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Photograph of a home at 5718 County Line Road (now 47th Street), Kansas City, Kansas, taken in connection with Criminal Case No. 33947: State of Missouri vs. Walter H. McGee. McGee held Mary McElroy captive in the basement of this residence for $60,000 ransom. He later accepted $30,000 for her release. This vantage point faces east from just north of 47th Street.

Date: 
1933

Photograph of a home at 5718 County Line Road (now 47th Street), Kansas City, Kansas, taken in connection with Criminal Case No. 33947: State of Missouri vs. Walter H. McGee. McGee held Mary McElroy captive in the basement of this residence for $60,000 ransom. He later accepted $30,000 for her release. This vantage point faces northeast from 47th Street.

Date: 
1933

Photograph of the basement of a home at 5718 County Line Road (now 47th Street), Kansas City, Kansas, taken in connection with Criminal Case No. 33947: State of Missouri vs. Walter H. McGee. McGee held Mary McElroy captive in this basement for $60,000 ransom. He later accepted $30,000 for her release.

Date: 
1933

Clipping from the Kansas City Journal-Post on June 3, 1933 with four photographs of the house where Mary McElroy was held during her kidnapping. Pictured is Lucille Cates at the hideout's kitchen stove, the basement where Mary was held, an exterior photo of the house, and James Cashin searching for ransom money.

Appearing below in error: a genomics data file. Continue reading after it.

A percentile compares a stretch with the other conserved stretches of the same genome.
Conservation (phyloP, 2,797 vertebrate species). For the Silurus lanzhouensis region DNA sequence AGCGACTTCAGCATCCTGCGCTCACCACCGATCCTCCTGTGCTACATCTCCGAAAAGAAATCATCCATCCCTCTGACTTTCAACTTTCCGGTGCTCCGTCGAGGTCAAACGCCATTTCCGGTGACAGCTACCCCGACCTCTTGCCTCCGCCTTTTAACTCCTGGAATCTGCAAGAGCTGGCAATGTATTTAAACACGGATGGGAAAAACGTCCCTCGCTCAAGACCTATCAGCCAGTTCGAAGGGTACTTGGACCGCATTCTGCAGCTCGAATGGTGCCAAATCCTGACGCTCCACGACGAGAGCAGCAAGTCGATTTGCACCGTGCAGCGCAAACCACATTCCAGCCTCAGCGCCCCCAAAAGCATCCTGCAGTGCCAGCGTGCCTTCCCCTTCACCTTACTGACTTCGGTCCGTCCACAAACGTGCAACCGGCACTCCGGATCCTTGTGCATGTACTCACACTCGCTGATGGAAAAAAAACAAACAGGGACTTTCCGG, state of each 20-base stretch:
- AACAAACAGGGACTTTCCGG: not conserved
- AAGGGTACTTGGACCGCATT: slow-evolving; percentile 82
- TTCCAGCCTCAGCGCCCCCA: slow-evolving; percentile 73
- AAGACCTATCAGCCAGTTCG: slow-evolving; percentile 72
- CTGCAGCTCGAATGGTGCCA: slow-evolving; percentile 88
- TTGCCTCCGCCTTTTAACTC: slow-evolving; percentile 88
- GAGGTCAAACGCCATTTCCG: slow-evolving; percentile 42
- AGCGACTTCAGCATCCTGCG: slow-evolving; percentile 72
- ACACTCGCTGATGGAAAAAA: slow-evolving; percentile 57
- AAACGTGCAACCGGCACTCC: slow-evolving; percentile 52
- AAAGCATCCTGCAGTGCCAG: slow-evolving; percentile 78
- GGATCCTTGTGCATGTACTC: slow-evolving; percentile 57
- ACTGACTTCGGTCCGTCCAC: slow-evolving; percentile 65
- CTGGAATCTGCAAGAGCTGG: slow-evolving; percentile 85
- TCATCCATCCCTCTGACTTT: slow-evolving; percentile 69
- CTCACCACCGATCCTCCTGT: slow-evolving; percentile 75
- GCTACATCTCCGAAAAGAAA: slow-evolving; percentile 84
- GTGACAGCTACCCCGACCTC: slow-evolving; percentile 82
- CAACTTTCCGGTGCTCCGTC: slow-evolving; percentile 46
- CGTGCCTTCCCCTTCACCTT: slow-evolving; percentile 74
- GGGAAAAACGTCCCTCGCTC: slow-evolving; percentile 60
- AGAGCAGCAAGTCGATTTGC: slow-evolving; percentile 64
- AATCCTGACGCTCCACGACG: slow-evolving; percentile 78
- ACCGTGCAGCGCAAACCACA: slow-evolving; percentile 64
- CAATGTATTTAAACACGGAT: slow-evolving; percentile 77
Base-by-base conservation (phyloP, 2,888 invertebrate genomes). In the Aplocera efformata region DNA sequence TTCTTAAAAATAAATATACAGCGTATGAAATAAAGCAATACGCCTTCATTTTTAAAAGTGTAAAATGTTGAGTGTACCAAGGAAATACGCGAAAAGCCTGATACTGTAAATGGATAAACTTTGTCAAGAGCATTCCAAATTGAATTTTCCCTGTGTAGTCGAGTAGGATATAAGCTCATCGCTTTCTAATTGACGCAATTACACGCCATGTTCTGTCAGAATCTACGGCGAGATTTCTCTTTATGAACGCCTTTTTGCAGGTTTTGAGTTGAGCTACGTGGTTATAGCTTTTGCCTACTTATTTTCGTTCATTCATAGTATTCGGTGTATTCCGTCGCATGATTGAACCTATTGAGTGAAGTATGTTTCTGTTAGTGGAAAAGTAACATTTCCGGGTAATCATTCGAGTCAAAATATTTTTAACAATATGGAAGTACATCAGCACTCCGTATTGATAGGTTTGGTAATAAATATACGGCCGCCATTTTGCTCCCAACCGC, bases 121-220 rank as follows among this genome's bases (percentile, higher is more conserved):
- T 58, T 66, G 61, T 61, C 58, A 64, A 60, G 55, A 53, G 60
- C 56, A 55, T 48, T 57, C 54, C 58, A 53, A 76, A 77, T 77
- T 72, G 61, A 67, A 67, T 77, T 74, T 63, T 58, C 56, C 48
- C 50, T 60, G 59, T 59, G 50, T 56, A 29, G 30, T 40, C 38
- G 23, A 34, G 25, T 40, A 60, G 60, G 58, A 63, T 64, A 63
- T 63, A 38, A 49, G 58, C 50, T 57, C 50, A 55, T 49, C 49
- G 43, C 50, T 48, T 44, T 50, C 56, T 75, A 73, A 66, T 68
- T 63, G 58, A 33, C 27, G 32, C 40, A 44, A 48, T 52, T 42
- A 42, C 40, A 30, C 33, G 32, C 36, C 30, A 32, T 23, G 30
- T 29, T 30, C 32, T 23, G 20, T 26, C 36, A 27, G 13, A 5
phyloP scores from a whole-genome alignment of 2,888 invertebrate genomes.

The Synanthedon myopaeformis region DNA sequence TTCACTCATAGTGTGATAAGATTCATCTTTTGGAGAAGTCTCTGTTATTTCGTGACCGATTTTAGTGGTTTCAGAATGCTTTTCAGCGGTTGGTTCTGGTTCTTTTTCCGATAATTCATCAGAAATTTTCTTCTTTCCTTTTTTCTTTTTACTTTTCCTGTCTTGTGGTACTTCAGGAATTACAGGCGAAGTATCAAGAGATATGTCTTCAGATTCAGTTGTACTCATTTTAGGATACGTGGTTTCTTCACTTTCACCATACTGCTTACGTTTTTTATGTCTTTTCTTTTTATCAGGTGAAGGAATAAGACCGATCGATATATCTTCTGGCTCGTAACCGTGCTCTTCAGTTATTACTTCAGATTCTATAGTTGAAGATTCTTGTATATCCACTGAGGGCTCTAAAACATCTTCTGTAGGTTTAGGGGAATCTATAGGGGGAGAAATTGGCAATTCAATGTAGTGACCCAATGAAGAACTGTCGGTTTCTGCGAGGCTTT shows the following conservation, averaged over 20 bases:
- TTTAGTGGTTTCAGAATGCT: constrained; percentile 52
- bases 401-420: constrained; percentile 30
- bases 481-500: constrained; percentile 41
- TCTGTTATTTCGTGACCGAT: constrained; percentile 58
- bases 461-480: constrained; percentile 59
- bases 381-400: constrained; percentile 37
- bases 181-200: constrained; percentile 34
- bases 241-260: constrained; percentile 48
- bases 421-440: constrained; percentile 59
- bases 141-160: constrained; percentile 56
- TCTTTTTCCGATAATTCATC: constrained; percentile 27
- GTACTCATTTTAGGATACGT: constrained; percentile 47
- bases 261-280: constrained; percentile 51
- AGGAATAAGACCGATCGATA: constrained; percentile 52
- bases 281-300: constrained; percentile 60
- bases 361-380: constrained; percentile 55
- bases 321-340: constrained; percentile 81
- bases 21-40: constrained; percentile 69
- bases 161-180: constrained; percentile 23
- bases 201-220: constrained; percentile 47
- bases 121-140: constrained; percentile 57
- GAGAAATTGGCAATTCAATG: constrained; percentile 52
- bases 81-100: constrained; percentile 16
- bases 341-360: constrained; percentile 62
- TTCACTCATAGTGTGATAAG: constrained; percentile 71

Date: 
June 3rd 1933

Clipping entitled "Could Hear Police Calls" from an article in Kansas City Journal-Post on June 3, 1933 documenting the kidnapping of Mary McElroy. The photograph's caption states, "The McElroy kidnapers were able to listen to broadcasts by the police department. The short wave radio over which they listened in is shown in the bedroom to the left of the stove on which their meals were cooked."

Date: 
June 3rd 1933

Photograph of the dedication of a monument at the site of the first Shawnee Indian Mission, located near the former town of Turner in Kansas City, Kansas. Miss Sue Wornall, the great-great-granddaughter of mission founder Thomas Johnson, poses in front of the monument itself, with Bishop Eugene R. Hendrix at the left of the image and Judge Nelson Case at the right. The text of the marker reads "This monument marks the site of the mission house erected for the benefit of the Shawnee Indians by Reverend Thomas Johnson, of the Methodist Episcopal Church, in 1830.

Date: 
June 26th 1917

Photograph of the dedication of a monument at the site of the first Shawnee Indian Mission, located near the former town of Turner in Kansas City, Kansas. Julia Stinson, a Shawnee descendent born in 1934 a half-mile east of the site, is being blessed by Bishop Eugene R. Hendrix on the right and Bishop William O. Shepard on the left. Mrs. Stinson helped to confirm the mission site, and delivered a speech at the dedication. Thomas Johnson later relocated the mission to Johnson County.

Date: 
June 26th 1917

Photograph of the dedication of a monument at the site of the first Shawnee Indian Mission, located near the former town of Turner in Kansas City, Kansas. Thomas Johnson later relocated the mission to Johnson County. Unidentified men and women are pictured near a tent and American flag.

Date: 
June 26th 1917
KANSAS CITY PUBLIC LIBRARY | DIGITAL HISTORY
Civil War on the Western Border: The Missouri-Kansas Conflict,1855-1865.
The Pendergast Years, Kansas City in the Jazz Age & Great Depression.
KC History, Missouri Valley Special Collections at the Kansas City Public Library.